“What is happening? Why is he so distracted?” I asked the guard.

“Rome is not happy with the reports from this region. This newcomer, this Jesus, is causing quite a disturbance with the Jewish high priest. Pilate is afraid of an uprising, but does not know from which side it will come.”

“Thank you, this information will help me take care of him,” I assured the guard. He was not supposed to supply me with this type of information, but I had taken the time to cultivate him as a friend. Tiberius looked very intimidating, but had a weakness for Xanthe’s sweet rolls. I took care to slip him a few when I could, and he learned he could trust me with certain secrets. The information he gave me wasn’t exactly a secret, anyway, but it did help to fill in the gaps in my knowledge. I had heard from the kitchen staff, which went to the public market for goods, about this Jesus and his effect on certain members of society. Certainly the Pharisees were upset with him, and the High Priest was angered that his power of the Jews might be siphoned off by this man who refused to acknowledge the priest’s seat of power in their community. I had not paid much attention to this development, but knowing that Rome was concerned certainly explained Pilate’s behavior this morning. How to keep Rome happy while placating the Jews? And which Jews should he placate? Was this Jesus a real political threat, or was he just a passing event, like a dust storm which made things uncomfortable but whose mess could be cleaned up so that life could continue in its usual way?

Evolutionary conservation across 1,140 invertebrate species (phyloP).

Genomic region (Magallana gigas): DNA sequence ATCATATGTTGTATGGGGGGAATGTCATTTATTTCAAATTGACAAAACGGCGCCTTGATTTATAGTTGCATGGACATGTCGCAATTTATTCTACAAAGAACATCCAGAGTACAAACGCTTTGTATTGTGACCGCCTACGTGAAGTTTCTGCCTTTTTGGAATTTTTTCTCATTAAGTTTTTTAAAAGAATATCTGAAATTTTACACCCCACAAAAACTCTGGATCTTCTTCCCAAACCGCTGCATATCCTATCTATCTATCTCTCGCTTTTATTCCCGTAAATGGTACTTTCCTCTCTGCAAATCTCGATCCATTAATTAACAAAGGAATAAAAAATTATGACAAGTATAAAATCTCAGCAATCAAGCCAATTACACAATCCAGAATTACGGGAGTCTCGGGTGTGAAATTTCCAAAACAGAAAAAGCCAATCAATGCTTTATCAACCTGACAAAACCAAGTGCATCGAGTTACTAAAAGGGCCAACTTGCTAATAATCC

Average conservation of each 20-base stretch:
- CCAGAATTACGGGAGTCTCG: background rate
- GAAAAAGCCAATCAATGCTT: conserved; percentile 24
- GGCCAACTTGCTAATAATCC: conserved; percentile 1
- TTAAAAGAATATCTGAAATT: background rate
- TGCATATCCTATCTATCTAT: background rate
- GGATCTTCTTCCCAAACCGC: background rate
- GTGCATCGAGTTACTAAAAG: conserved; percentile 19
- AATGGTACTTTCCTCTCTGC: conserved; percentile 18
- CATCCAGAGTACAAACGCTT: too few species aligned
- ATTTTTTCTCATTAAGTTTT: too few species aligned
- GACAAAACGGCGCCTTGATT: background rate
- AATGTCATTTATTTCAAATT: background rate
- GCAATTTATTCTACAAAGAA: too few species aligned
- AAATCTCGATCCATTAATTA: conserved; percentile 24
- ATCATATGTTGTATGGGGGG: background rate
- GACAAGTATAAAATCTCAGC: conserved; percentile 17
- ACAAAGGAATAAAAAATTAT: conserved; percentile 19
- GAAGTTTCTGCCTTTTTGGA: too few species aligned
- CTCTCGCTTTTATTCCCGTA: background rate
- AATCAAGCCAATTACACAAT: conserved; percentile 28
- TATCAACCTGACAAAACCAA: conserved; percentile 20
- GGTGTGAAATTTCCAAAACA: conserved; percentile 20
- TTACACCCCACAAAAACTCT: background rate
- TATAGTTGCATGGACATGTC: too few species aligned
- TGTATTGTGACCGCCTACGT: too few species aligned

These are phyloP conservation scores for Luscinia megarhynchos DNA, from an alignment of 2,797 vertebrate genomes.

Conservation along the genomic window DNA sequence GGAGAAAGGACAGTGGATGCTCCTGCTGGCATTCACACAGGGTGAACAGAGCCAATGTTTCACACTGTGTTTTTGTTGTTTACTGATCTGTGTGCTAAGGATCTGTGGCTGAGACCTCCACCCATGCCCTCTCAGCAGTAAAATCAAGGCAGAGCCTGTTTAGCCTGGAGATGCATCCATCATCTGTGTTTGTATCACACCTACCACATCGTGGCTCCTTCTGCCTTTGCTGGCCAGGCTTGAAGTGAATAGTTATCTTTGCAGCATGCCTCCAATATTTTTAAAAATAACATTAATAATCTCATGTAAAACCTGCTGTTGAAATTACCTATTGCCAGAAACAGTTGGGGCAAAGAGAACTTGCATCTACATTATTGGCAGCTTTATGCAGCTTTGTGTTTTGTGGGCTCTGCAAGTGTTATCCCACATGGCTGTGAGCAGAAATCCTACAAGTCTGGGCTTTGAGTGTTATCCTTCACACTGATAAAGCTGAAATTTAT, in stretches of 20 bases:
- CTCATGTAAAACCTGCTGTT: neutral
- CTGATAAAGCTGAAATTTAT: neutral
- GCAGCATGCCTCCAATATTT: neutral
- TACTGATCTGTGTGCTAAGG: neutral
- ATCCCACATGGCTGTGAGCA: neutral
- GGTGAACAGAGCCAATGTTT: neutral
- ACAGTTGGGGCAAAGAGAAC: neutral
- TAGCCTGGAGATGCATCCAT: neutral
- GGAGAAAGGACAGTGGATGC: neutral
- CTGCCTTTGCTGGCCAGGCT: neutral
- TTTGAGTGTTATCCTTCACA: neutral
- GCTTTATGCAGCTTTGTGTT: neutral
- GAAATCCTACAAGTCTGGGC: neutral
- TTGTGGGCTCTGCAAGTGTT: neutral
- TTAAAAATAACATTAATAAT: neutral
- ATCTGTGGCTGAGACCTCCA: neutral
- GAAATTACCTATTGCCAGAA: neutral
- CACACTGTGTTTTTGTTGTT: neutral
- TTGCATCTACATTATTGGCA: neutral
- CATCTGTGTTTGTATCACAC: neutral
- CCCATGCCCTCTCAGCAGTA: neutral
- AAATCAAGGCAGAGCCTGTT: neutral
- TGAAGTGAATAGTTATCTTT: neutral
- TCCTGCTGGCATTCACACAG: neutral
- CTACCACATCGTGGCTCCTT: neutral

I informed the other members of the house staff to be alert to the needs of our masters. They should also be aware of the upcoming Jewish holiday, which might mean that certain items would be more difficult to obtain in the market. After discussing the schedule and other items, they returned to their chores and I returned to my post outside of Pilate’s apartment. Once there, Tiberius and I stared at each other until the door opened and Pilate waved me inside. The tray was barely touched. I gave the tray to another slave to return to the kitchen, and I followed Pilate to the large meeting room, where he met with his officers for an hour or so. It seems that the Jews had captured this Jesus last night. Jesus had been subjected to some questionable questioning and physical abuse. The physical beating did not bother Pilate as much as the trumped up charges. He did not want the accusation of unethical behavior to fall on him. There was some discussion of how to handle the situation, but there was not a clear answer. Pilate left the meeting in a foul mood, and I followed him as silently as I could, trying not to draw his ire. I kept wondering what kind of Jew would go out of his way to upset the temple priests. The Jews were supposed to follow their priests, weren’t they? Didn’t their own god specify this law? Did this mean that Jesus was a lunatic, or was he just a troublemaker? Either one could be dangerous, if allowed to continue his behavior. Pilate certainly didn’t need this headache. My mind was racing, trying to think of things he might want, so that I could have them at hand.